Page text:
To summarize, before starting the new IDE for the first time create a file lazarus.cfg in the Lazarus installation directory (the one which contains lazarus.exe) with the following content (of course, the path must be changed according to the current situation):


Alternatively you can also start the IDE from the desktop short-cut which has the --pcp=... as an argument.

First start of the IDE

When you start the new IDE for the first time probably there will be an error message saying that the FPC and the debugger cannot be found. In this error dialog, navigate to the folder which you had used as the path to build the IDE, and select the fpc.exe. As for the debugger, navigate to the mingw folder of your Lazarus release installation (or install gdb separately) and select the gdb.exe. There may also be a message about an issue with the fppkg configuration - click "Restore fppkg configuration" to resolve this. If subsequent error messages appear they can be neglected.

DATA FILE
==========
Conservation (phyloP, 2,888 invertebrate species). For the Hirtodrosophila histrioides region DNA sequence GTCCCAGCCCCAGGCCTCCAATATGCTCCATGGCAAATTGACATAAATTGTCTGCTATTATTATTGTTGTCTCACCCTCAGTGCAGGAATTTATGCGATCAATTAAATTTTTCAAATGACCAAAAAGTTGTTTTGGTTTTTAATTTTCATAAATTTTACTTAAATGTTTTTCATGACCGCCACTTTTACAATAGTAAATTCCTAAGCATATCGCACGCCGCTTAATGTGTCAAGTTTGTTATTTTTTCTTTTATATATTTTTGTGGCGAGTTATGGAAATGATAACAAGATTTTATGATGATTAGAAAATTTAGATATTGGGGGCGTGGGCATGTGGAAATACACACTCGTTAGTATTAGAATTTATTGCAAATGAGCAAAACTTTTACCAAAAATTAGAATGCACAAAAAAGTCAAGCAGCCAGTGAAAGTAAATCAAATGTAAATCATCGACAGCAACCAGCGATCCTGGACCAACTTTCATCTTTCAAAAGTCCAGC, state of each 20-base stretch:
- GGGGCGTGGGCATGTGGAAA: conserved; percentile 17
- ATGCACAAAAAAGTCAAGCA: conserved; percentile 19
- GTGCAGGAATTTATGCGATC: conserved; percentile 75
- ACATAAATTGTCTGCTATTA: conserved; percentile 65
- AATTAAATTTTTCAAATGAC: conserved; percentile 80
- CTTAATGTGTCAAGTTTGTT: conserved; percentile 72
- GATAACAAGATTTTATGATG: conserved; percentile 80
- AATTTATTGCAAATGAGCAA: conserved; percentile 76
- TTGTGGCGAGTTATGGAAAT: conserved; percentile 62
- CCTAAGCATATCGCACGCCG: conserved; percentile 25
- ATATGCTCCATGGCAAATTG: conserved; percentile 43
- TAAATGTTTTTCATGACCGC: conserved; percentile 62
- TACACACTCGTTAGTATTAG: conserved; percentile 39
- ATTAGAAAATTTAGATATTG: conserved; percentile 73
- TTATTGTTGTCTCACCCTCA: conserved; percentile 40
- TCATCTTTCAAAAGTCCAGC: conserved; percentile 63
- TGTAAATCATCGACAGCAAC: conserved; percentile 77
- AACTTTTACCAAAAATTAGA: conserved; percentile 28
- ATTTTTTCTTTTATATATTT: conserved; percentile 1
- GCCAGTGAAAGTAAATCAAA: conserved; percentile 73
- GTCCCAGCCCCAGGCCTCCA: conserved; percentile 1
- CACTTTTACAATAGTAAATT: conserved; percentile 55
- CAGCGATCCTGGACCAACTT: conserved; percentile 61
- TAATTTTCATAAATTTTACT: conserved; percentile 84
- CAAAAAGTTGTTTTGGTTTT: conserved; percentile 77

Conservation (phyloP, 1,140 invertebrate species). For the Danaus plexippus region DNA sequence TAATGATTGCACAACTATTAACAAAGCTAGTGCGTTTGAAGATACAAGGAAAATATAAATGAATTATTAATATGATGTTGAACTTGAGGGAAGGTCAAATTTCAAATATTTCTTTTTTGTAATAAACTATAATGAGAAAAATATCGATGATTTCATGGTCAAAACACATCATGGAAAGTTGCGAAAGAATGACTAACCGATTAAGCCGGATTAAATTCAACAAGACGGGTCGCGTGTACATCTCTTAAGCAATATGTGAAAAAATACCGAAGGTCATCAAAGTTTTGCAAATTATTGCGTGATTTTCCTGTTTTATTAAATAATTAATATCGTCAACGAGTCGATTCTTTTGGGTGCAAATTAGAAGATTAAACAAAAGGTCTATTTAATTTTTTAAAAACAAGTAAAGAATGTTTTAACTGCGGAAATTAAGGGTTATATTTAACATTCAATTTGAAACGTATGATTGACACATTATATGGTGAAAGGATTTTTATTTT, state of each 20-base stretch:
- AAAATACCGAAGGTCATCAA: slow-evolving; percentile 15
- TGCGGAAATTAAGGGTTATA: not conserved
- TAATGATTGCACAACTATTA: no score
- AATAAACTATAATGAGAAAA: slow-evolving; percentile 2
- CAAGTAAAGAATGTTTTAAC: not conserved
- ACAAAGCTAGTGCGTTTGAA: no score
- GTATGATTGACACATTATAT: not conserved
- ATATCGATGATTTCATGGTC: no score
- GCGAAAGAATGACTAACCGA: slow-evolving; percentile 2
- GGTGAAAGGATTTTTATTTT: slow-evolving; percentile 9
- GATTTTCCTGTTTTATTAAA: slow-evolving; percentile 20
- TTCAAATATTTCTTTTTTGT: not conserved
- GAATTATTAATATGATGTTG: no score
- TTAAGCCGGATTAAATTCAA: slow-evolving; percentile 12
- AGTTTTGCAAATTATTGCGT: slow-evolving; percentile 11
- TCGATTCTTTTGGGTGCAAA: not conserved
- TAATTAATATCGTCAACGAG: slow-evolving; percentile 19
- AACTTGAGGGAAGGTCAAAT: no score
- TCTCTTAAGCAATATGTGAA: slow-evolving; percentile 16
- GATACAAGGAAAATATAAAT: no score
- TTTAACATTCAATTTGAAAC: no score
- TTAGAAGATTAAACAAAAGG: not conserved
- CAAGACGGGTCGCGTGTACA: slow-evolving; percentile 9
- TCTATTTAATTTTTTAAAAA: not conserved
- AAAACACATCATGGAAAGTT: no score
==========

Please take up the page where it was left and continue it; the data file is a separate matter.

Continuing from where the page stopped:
Now the IDE will be happy and you can start using your new Lazarus trunk (or fixes) IDE.

Updating the installed version

It is the advantage of a version-control system such as svn that it is very easy to update the installed version to any subsequent changes.

  • If you used TortoiseSVN right-click on the installation folder of this Lazarus and select SVN Update from the context menu.
  • If you prefer the console change-dir to the installation folder and type svn update, or svn up

The download now is very fast because only the differences to the local installation must be fetched.

Then start the IDE, go to Tools > Build Lazarus with profile... and recompile the IDE. It may happen that compilation aborts with some error; in this case go to Tools > Configure Build Lazarus, select Clean all and Switch after building to automatically in the "Clean up" box, and click Build.